Thanks to the pharmaceutical industry, most of us are familiar with the concept of time-release capsules. Our tummies ache and we soothe them – not with a concentrated blast of raw medicine, but with a pill that gently releases its ingredients through the day.
Now picture a 13-mile-wide time-release capsule floating in the Weddell Sea – that nook of water that hides out in the lee of the Antarctic Peninsula. That’s the picture that Ken Smith, of the Monterey Bay Aquarium Research Institute, and his colleagues offered this week in Science Express.
Smith and his team studied a couple of large icebergs as they drifted away from the Frozen Continent. Granted, it doesn’t take eight scientists and an NSF grant to realize that icebergs melt in water. But what Smith found interesting was all the dirt sprinkled throughout the ice. While dirt is pretty unremarkable on land, it gets increasingly rare and precious as you head out to sea. The minerals and nutrients it contains are simply missing from large swaths of ocean water. In this respect, an iceberg is sort of like a humongous Jolly Rancher candy drifting through the sea, slowly distributing its goods.
Smith’s study measured the effect of the added nutrients – evident to more than 2 miles away – and traced them up the food chain. They found more phytoplankton, more krill and more seabirds around their icebergs than in open water. In 4,300 square miles of the Weddell Sea, they counted a thousand more icebergs and calculated they could be spurring productivity in as much as 39% of the Weddell’s waters. When all that fertilization is combined, they suggest, it could have a significant contribution to drawing carbon dioxide out of the atmosphere and sequestering it in the ocean.
Sound familiar? This is a neat illustration of a nearly self-contained ecosystem, the kind of microcosm – like a termite mound, or a tree frog living in a bromeliad plant – that never fails to capture our imagination. That’s why I like the story. And yet, didn’t Science just report something far less optimistic about fertilizing ocean waters and carbon dioxide? Yes, not two months ago, in fact, we learned that most of that carbon – 50% to 80% of it – gets recycled by zooplankton and never makes it to the safety of deep waters.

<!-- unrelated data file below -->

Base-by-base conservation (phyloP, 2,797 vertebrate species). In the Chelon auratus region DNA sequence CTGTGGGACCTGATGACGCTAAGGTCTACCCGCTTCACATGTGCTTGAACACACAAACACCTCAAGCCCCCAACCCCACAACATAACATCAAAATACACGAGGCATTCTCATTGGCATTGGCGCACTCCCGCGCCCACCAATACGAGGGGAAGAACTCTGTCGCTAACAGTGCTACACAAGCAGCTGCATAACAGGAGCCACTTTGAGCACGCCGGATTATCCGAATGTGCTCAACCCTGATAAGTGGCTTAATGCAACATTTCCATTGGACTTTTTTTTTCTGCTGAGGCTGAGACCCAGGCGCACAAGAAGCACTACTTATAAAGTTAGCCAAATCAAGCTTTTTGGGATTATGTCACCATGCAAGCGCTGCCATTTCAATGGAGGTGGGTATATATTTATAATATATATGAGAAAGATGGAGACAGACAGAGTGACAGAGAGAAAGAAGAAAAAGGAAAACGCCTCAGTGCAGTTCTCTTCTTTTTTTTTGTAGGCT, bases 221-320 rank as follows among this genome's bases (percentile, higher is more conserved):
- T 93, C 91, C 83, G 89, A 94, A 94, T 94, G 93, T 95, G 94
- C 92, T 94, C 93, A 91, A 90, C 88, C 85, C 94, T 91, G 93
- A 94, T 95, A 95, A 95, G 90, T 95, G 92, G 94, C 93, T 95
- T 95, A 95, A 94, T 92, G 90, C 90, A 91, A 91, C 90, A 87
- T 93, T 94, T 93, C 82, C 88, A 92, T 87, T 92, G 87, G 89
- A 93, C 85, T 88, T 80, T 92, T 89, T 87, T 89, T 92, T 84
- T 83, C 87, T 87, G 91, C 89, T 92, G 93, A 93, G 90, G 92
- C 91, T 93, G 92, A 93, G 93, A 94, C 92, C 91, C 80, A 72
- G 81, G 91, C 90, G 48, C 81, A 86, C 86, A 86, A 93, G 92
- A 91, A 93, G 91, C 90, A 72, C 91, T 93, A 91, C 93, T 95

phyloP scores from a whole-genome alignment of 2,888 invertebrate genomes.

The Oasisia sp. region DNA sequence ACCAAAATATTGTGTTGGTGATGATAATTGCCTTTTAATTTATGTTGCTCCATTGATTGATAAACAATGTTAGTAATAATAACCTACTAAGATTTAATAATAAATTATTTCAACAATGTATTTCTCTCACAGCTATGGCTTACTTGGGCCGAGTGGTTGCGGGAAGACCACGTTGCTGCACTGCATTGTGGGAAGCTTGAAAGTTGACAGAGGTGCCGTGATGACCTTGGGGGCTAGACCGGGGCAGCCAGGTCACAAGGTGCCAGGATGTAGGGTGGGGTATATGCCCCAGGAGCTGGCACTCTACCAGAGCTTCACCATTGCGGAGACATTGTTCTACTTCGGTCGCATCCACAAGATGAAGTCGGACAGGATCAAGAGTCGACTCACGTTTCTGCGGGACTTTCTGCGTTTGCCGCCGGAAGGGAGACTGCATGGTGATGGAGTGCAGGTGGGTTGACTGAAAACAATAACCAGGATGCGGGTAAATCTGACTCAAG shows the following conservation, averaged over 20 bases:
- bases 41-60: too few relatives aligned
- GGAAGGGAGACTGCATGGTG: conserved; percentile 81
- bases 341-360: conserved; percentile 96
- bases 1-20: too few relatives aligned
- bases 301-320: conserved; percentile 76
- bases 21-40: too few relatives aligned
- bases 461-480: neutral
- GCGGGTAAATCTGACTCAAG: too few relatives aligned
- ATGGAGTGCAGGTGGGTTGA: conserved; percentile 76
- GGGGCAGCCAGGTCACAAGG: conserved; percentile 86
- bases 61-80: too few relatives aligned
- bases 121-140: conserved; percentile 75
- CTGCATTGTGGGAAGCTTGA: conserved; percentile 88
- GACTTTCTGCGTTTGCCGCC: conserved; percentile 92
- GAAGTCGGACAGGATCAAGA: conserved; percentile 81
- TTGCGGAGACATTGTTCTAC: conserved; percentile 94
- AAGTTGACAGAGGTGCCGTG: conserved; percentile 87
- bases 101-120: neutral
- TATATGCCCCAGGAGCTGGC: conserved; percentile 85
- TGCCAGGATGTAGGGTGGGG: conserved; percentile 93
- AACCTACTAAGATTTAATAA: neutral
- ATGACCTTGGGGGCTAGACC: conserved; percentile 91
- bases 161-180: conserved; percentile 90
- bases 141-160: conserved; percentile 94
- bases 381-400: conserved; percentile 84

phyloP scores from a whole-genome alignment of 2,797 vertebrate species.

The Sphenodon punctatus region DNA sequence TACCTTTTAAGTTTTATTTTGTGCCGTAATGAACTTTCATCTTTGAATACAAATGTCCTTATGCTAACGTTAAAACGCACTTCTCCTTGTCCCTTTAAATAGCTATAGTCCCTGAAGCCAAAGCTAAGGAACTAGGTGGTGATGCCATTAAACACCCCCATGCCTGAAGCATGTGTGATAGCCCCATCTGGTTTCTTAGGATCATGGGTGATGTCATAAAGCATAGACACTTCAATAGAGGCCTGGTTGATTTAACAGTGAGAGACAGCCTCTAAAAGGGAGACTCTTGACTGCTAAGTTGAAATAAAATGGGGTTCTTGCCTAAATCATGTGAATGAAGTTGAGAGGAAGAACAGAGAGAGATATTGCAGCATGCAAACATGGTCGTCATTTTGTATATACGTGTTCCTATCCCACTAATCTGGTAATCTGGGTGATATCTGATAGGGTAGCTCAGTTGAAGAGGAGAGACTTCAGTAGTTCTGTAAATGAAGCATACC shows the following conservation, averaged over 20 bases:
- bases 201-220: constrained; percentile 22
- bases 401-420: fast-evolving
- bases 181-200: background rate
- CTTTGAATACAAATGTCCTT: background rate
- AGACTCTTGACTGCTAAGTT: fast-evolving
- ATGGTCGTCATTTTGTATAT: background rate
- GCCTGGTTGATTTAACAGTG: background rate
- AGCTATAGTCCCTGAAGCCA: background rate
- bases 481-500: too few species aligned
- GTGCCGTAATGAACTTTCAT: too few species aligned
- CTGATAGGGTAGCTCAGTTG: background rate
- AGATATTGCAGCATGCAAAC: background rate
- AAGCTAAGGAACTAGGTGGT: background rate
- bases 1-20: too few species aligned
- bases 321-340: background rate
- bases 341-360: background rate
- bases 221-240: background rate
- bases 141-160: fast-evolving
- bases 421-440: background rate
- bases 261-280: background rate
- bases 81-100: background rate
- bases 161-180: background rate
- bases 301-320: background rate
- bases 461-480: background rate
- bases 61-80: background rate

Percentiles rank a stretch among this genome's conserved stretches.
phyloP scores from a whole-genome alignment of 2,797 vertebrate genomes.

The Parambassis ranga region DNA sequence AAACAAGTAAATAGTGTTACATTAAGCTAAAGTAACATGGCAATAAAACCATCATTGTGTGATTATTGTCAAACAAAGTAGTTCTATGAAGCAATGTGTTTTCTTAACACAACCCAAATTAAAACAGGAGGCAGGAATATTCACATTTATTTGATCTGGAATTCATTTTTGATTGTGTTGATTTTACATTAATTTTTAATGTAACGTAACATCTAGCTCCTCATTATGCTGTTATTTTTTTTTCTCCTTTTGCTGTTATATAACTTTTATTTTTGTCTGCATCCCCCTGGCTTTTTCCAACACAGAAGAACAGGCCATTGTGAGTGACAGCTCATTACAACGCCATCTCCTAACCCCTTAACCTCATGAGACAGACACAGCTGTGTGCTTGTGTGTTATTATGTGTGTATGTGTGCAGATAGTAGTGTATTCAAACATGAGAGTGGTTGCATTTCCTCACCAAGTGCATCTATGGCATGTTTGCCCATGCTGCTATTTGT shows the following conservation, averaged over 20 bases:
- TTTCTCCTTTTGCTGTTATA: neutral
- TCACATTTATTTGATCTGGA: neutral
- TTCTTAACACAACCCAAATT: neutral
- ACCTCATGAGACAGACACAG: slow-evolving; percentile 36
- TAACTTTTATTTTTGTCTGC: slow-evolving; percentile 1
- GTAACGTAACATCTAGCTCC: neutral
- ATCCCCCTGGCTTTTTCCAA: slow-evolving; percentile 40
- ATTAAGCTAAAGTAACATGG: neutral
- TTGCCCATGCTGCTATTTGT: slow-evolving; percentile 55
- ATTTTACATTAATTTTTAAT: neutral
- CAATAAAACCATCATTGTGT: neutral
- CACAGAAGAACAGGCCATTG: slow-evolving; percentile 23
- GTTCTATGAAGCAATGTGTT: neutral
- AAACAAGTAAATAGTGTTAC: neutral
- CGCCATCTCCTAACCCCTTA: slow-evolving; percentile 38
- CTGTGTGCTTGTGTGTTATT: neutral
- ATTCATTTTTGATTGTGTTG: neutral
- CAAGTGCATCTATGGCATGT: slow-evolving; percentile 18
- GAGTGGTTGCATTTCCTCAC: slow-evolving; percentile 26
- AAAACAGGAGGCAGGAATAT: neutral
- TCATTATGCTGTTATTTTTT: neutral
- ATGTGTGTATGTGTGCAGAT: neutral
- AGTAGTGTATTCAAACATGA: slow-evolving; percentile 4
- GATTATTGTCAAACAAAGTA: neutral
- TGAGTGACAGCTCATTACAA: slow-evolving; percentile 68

I suppose it’s hard to blame Smith et al. for not fleshing out their argument. They are, after all, writing in Science, which is so tight on space that it no longer bothers printing study methods (relegating them instead to “supporting online material”). But then, if academia has become so compartmentalized, is it fair to turn around and blame journalists for misrepresenting the broader issue? Their word counts are even stingier (and their syllable counts? forget it).
Science Express, where Smith’s article appeared, is the online-only, rush-publication branch of Science that its editors reserve for the coolest, latest-breaking research. This same week, Science ran two articles about carbon sinks – basically, the question of where all the carbon that doesn’t stay in our atmosphere winds up. One reported that tropical forests do more carbon uptake and northern forests less than we previously thought. The other suggests changing wind patterns in the Southern Ocean have reduced its capacity for soaking up carbon over the last 25 years.
To help Science‘s readership keep all this research straight, David Baker, of the National Center for Atmospheric Research, offered a “Perspective” article summarizing the two papers. But even here, the scope was reined in. The editorial didn’t mention Smith’s article, even though the same publisher ran it the very same week and it broached the very same topic: carbon dioxide uptake in the Southern Ocean
For academia, this is appropriate. Smith and co. didn’t offer any actual data about carbon sequestration, so it’s premature for scientists to talk about it. And yet, which of these various papers should a reporter draw from? As long as scientists drop nuggets of research haphazardly into the literature, we have to expect it to diffuse on its own, slowly and gently, into the ocean of public awareness. So far, climate change seems to have taken some 50 years to acheive an effective dose.
Illustration: Nicolle Rager Fuller, National Science Foundation; photo: Rob Sherlock, MBARI.